1. British Columbia,

  2. Nova Scotia,

  3. Prince Edward Island,

  4. Yukon,

  5. Northwest Territories, and

  6. federally regulated pension plans, regardless of province or territory.

The Table below contains Links to Regulators, Legislation and Maturity Options for LRSPs and LIRAs

All registered pension plans are regulated either federally or provincially. The earliest age that plan member can transfer your LRSP or LIRA to a LIF, LRIF or an annuity varies from province to province. Federal plans have their own regulations and legislation. If you are a plan member of a federally regulated plan then the applicable legislation and regulations are federal, regardless in which province or territory the plan member resides in. The governing jurisdiction dictates the minimum age when the plan member can transfer their locked-in funds.





Transfer to LIF/LRIF

Transfer to Life Annuity


Office of Superintendent of Financial Institutions (OSFI) - Pension Plans Section
Private pension plans under federal jurisdiction

Pension Benefits Standards Act, 1985 (PBSA)

At any age

At any age


Financial Institutions Commission- Pensions Department

Public sector pension plans - British Columbia Pension Corporation

Pension Benefits Standards Act [RSBC 1996] (PBSA)

Pension Benefits Standards Act [SBC 2012]

Bill 38 - 2012 Pension Benefits Standards Act

Earliest retirement age under Registered Pension Plan (RPP)

Age 55 or earlier if provided in Registered Pension Plan (RPP)


Alberta Finance - Pensions

Alberta Pensions Administration (APA) Corporation

Employment Pension Plans Act (EPPA), Regulations and Updates

Minimum age 50

Minimum age 50


Saskatchewan Financial Services Commission - Pension Plan Members

Pension Benefits Act and Regulations

Minimum age 55 (pension legislation amended to allow the transfer of locked-in assets to a ‘prescribed’ RRIF either at age 55 or at an earlier age as long as the underlying pension plan allows such a transfer)

Minimum age 55


Manitoba Pension Commission

Pension Benefits Act and Regulation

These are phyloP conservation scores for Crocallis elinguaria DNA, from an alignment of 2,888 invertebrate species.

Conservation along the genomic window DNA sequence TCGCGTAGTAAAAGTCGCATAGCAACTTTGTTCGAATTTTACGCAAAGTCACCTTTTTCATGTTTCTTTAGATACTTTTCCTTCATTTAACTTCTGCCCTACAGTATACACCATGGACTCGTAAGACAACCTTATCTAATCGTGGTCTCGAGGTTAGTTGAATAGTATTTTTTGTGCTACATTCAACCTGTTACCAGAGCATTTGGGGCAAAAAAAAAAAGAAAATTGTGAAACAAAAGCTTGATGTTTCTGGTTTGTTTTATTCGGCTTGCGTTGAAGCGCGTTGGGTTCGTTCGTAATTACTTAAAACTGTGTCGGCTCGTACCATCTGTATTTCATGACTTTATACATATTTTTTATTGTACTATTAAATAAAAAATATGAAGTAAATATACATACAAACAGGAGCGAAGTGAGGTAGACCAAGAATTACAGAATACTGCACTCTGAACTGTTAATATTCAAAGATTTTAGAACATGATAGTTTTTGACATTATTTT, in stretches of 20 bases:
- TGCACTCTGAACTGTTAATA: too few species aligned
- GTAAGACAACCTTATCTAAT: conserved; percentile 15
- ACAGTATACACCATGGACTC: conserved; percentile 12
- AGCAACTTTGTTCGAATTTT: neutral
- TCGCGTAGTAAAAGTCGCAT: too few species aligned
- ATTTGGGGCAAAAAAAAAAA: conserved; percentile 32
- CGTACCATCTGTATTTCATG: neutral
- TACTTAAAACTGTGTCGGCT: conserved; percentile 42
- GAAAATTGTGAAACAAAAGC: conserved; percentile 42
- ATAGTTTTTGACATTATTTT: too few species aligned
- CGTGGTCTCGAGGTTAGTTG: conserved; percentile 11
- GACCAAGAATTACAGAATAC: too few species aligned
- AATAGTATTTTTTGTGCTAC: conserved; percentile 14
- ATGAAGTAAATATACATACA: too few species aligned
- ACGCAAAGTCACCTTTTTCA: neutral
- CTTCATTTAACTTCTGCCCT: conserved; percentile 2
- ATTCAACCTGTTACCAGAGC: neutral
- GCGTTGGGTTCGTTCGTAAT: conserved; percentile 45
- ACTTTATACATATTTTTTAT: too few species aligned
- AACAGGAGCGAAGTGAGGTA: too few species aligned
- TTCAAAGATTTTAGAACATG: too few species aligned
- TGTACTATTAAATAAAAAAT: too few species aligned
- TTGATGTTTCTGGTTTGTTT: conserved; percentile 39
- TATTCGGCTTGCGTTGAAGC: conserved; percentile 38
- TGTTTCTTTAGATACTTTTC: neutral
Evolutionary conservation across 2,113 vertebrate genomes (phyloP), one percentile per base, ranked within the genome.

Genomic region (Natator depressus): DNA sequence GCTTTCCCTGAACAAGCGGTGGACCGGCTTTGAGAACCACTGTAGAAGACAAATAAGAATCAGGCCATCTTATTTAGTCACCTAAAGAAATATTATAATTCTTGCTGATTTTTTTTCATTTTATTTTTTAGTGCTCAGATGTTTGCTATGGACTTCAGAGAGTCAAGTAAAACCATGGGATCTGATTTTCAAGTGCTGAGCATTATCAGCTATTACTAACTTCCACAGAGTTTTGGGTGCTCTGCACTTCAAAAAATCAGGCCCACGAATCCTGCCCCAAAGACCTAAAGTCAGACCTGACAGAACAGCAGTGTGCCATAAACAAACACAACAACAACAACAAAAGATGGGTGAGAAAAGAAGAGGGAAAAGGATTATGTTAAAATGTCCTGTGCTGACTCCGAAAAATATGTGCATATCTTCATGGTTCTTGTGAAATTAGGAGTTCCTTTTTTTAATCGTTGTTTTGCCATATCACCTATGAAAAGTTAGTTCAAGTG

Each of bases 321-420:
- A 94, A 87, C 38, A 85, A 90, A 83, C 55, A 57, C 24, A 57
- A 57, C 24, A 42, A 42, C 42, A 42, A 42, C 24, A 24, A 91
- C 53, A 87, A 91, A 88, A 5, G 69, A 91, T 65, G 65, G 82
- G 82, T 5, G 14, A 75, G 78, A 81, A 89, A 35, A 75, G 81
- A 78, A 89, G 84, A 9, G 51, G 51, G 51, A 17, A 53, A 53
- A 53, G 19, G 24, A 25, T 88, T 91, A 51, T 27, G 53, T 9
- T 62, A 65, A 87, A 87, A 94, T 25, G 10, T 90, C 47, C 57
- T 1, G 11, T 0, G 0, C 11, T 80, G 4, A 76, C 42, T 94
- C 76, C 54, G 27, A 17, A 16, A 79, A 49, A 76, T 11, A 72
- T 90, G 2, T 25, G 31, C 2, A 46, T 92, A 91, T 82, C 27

At any age

At any age


Financial Services Commission of Ontario (FSCO) - Pensions

Pension Benefits Act and Regulations

Age 55 or earlier if provided in Registered Pension Plan (RPP)

Normal Retirement Age as defined by Registered Pension Plan (RPP)


Quebec Retirement Portal
Supplemental Pension Plans

Supplemental Pension Plans Act

At any age

Normal Retirement Age as defined by Registered Pension Plan (RPP)

New Brunswick

New Brunswick Office of the Superintendent of Pensions

Pension Benefits Act (pdf)
Regulation 91-195 Under the Pension Benefits Act

At any age

At any age

Nova Scotia

Nova Scotia Pension Regulation Division

Public sector pension plans - Nova Scotia Pension Agency

Pension Benefits Act and Regulations

No earlier than 10 years prior Normal Retirement Age of Registered Pension Plan (RPP)

Minimum age 55


Government Services - Pensions

Pensions Administration Division (Public Service Pensions)

Pension Benefits Act and Regulations

Normal Retirement Age as defined by Registered Pension Plan (RPP)

Normal Retirement Age as defined by Registered Pension Plan (RPP)

Prince Edward Island

Public Service Commission

Civil Service Superannuation Act,

Teachers' Superannuation Act,

Provincial legislation not in force

Provincial legislation not in force

Northwest Territories

Private pension plans fall under federal jurisdiction - see Federal above





Public service pensions - Yukon Public Service Commission - Pension Plans
Private pension plans fall under federal jurisdiction - see Federal above





Private pension plans fall under federal jurisdiction - see Federal above





The information provided on this web site is intended for general information only. It should not be construed as legal, accounting, tax or specific insurance and investment advice. Clients should consult a professional advisor concerning their situations and any specific insurance and investment matters. While reasonable steps have been taken to ensure that this information was accurate as of the date hereof, Stone-Hedge Financial Group Inc. and its affiliates make no representation or warranty as to the accuracy of this information and assume no responsibility for reliance upon it.